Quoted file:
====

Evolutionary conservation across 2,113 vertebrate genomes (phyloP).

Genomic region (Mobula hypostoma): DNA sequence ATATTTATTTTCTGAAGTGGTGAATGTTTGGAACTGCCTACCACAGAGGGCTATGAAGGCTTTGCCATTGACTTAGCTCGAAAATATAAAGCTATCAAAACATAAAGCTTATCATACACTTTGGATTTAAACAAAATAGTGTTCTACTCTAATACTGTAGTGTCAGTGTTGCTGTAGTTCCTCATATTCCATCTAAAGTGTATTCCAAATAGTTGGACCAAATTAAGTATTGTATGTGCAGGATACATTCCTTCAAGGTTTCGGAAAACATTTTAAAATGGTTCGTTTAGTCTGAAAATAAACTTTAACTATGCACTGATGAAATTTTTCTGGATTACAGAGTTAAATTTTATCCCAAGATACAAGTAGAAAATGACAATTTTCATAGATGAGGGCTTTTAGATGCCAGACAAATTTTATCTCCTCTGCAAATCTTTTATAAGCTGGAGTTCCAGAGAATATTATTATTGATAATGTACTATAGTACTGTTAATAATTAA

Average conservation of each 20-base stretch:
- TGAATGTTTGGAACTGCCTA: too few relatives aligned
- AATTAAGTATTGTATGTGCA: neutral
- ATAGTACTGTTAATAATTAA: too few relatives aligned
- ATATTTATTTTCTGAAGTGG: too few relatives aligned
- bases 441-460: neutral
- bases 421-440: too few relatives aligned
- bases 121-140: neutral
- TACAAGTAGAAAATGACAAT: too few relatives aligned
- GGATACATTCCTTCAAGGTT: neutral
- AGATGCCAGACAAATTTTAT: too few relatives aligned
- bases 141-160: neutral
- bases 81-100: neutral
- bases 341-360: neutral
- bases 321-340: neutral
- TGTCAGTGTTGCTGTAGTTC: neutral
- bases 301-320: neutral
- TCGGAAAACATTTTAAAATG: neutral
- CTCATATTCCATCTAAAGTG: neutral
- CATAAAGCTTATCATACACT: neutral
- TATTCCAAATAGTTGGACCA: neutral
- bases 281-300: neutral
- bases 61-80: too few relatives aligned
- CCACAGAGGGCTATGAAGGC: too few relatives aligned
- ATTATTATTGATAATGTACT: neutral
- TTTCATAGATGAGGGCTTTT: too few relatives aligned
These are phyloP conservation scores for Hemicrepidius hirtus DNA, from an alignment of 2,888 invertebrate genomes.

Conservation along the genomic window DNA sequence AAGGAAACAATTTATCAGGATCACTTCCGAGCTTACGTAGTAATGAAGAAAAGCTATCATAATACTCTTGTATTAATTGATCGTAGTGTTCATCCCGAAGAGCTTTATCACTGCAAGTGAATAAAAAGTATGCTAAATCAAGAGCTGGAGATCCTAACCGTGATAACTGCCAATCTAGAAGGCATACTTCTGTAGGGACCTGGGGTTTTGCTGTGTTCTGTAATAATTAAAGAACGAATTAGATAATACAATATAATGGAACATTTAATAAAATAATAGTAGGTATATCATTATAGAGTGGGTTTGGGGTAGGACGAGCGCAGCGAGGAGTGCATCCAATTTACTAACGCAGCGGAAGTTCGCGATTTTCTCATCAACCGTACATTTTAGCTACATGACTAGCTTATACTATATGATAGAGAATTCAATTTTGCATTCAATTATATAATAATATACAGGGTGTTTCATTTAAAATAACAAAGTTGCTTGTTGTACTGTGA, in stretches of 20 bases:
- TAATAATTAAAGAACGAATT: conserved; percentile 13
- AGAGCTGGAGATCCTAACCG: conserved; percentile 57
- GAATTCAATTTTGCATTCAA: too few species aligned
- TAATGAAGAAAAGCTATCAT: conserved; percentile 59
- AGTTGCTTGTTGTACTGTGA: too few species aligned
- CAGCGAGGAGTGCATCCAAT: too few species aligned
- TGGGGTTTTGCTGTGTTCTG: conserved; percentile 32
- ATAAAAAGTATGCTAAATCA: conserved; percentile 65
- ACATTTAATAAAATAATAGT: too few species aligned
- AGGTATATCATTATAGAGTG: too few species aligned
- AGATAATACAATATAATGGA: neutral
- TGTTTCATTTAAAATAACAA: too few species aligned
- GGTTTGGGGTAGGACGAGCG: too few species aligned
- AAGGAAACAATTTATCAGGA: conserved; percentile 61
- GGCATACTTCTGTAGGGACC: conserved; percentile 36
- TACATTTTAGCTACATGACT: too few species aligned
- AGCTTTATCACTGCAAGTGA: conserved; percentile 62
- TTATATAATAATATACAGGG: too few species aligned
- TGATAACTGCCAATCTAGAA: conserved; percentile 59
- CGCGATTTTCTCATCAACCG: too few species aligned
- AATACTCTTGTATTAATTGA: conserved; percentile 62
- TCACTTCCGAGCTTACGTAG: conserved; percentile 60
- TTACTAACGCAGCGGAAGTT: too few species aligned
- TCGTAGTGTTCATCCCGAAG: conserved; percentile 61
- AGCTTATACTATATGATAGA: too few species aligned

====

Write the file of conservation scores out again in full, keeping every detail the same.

Evolutionary conservation across 2,113 vertebrate genomes (phyloP).

Genomic region (Mobula hypostoma): DNA sequence ATATTTATTTTCTGAAGTGGTGAATGTTTGGAACTGCCTACCACAGAGGGCTATGAAGGCTTTGCCATTGACTTAGCTCGAAAATATAAAGCTATCAAAACATAAAGCTTATCATACACTTTGGATTTAAACAAAATAGTGTTCTACTCTAATACTGTAGTGTCAGTGTTGCTGTAGTTCCTCATATTCCATCTAAAGTGTATTCCAAATAGTTGGACCAAATTAAGTATTGTATGTGCAGGATACATTCCTTCAAGGTTTCGGAAAACATTTTAAAATGGTTCGTTTAGTCTGAAAATAAACTTTAACTATGCACTGATGAAATTTTTCTGGATTACAGAGTTAAATTTTATCCCAAGATACAAGTAGAAAATGACAATTTTCATAGATGAGGGCTTTTAGATGCCAGACAAATTTTATCTCCTCTGCAAATCTTTTATAAGCTGGAGTTCCAGAGAATATTATTATTGATAATGTACTATAGTACTGTTAATAATTAA

Average conservation of each 20-base stretch:
- TGAATGTTTGGAACTGCCTA: too few relatives aligned
- AATTAAGTATTGTATGTGCA: neutral
- ATAGTACTGTTAATAATTAA: too few relatives aligned
- ATATTTATTTTCTGAAGTGG: too few relatives aligned
- bases 441-460: neutral
- bases 421-440: too few relatives aligned
- bases 121-140: neutral
- TACAAGTAGAAAATGACAAT: too few relatives aligned
- GGATACATTCCTTCAAGGTT: neutral
- AGATGCCAGACAAATTTTAT: too few relatives aligned
- bases 141-160: neutral
- bases 81-100: neutral
- bases 341-360: neutral
- bases 321-340: neutral
- TGTCAGTGTTGCTGTAGTTC: neutral
- bases 301-320: neutral
- TCGGAAAACATTTTAAAATG: neutral
- CTCATATTCCATCTAAAGTG: neutral
- CATAAAGCTTATCATACACT: neutral
- TATTCCAAATAGTTGGACCA: neutral
- bases 281-300: neutral
- bases 61-80: too few relatives aligned
- CCACAGAGGGCTATGAAGGC: too few relatives aligned
- ATTATTATTGATAATGTACT: neutral
- TTTCATAGATGAGGGCTTTT: too few relatives aligned
These are phyloP conservation scores for Hemicrepidius hirtus DNA, from an alignment of 2,888 invertebrate genomes.

Conservation along the genomic window DNA sequence AAGGAAACAATTTATCAGGATCACTTCCGAGCTTACGTAGTAATGAAGAAAAGCTATCATAATACTCTTGTATTAATTGATCGTAGTGTTCATCCCGAAGAGCTTTATCACTGCAAGTGAATAAAAAGTATGCTAAATCAAGAGCTGGAGATCCTAACCGTGATAACTGCCAATCTAGAAGGCATACTTCTGTAGGGACCTGGGGTTTTGCTGTGTTCTGTAATAATTAAAGAACGAATTAGATAATACAATATAATGGAACATTTAATAAAATAATAGTAGGTATATCATTATAGAGTGGGTTTGGGGTAGGACGAGCGCAGCGAGGAGTGCATCCAATTTACTAACGCAGCGGAAGTTCGCGATTTTCTCATCAACCGTACATTTTAGCTACATGACTAGCTTATACTATATGATAGAGAATTCAATTTTGCATTCAATTATATAATAATATACAGGGTGTTTCATTTAAAATAACAAAGTTGCTTGTTGTACTGTGA, in stretches of 20 bases:
- TAATAATTAAAGAACGAATT: conserved; percentile 13
- AGAGCTGGAGATCCTAACCG: conserved; percentile 57
- GAATTCAATTTTGCATTCAA: too few species aligned
- TAATGAAGAAAAGCTATCAT: conserved; percentile 59
- AGTTGCTTGTTGTACTGTGA: too few species aligned
- CAGCGAGGAGTGCATCCAAT: too few species aligned
- TGGGGTTTTGCTGTGTTCTG: conserved; percentile 32
- ATAAAAAGTATGCTAAATCA: conserved; percentile 65
- ACATTTAATAAAATAATAGT: too few species aligned
- AGGTATATCATTATAGAGTG: too few species aligned
- AGATAATACAATATAATGGA: neutral
- TGTTTCATTTAAAATAACAA: too few species aligned
- GGTTTGGGGTAGGACGAGCG: too few species aligned
- AAGGAAACAATTTATCAGGA: conserved; percentile 61
- GGCATACTTCTGTAGGGACC: conserved; percentile 36
- TACATTTTAGCTACATGACT: too few species aligned
- AGCTTTATCACTGCAAGTGA: conserved; percentile 62
- TTATATAATAATATACAGGG: too few species aligned
- TGATAACTGCCAATCTAGAA: conserved; percentile 59
- CGCGATTTTCTCATCAACCG: too few species aligned
- AATACTCTTGTATTAATTGA: conserved; percentile 62
- TCACTTCCGAGCTTACGTAG: conserved; percentile 60
- TTACTAACGCAGCGGAAGTT: too few species aligned
- TCGTAGTGTTCATCCCGAAG: conserved; percentile 61
- AGCTTATACTATATGATAGA: too few species aligned